UW-Madison flu expert recognized for research excellence
Yoshihiro Kawaoka, a professor in the School of Veterinary Medicine, talks with a group of media representatives during a tour of the Influenza Research Institute in 2013.
Yoshihiro Kawaoka, a professor of virology at the University of Wisconsin–Madison School of Veterinary Medicine known for his groundbreaking work on influenza, has received the 2014 Excellence in Research Award from the Association of American Veterinary Medical Colleges (AAVMC).
The award honors those who demonstrate excellence in original research, leadership in the scientific community, and mentoring in any veterinary medical discipline. Selected by a committee of peers, the recipient is designated as the outstanding veterinary medical researcher of the year.
“Dr. Kawaoka’s research demonstrates the important impact veterinarians can make on global health, benefitting both animals and humans,” says Dean Mark D. Markel. “His contributions to our understanding of how viruses mutate will hopefully enable the scientific community to combat the next pandemic viral outbreak more effectively.”
Kawaoka focuses his work on better understanding naturally occurring viruses to help government and health agencies improve measures for protecting the population. He achieved global attention in 2011 when he and an international team of researchers showed that the avian H5N1 influenza virus could become transmissible in mammals after just a few genetic mutations.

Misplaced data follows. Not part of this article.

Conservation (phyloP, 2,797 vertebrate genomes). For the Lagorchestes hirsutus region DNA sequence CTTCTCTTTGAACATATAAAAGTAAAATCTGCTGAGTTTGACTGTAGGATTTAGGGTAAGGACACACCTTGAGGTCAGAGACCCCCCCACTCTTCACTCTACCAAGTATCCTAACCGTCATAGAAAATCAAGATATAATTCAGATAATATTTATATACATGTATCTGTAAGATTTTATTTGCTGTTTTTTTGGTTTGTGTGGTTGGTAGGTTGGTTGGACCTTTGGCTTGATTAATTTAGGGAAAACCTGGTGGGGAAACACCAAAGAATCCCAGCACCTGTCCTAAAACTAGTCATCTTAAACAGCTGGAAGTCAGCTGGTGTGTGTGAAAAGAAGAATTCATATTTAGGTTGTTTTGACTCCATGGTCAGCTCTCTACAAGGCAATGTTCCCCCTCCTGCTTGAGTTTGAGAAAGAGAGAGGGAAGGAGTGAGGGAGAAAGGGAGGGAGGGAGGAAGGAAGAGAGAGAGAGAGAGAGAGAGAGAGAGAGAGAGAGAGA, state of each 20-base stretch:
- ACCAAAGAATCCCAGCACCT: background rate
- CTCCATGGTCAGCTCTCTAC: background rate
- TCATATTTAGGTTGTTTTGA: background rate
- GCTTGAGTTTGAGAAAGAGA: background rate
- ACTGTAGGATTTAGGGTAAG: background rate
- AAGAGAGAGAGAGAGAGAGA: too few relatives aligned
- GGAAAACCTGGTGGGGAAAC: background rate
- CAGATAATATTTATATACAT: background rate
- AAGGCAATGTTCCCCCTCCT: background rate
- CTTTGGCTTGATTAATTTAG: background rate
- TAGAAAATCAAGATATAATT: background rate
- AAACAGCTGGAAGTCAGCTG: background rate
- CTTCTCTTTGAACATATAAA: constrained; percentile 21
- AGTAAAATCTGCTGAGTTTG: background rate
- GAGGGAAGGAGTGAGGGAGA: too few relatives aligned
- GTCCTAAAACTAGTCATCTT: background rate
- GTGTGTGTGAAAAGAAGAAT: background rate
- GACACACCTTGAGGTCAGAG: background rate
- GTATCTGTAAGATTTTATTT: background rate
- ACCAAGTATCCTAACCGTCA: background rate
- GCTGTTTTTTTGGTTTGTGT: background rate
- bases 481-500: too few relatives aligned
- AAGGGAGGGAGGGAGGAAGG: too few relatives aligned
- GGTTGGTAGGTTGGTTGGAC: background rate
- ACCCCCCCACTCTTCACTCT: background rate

In 2013, Kawaoka and his team collaborated with the National Institute of Infectious Diseases, Japan to conduct a genetic analysis of the avian H7N9 flu virus, which has been linked to several deaths in China. The analysis revealed that the virus can evolve and adapt to human cells, prompting concerns about its potential to launch a global flu pandemic. That same year he was elected to the National Academy of Sciences as a foreign associate.
He has mentored many students and published in some of the world’s foremost scientific journals, including Nature, Proceedings of the National Academy of Sciences, Cell, Science, and many others.
Kawoaka earned his doctoral degree from Hokkaido University, and he also holds a doctor of veterinary medicine degree from the Japanese Ministry of Agriculture, Forestry, and Fisheries.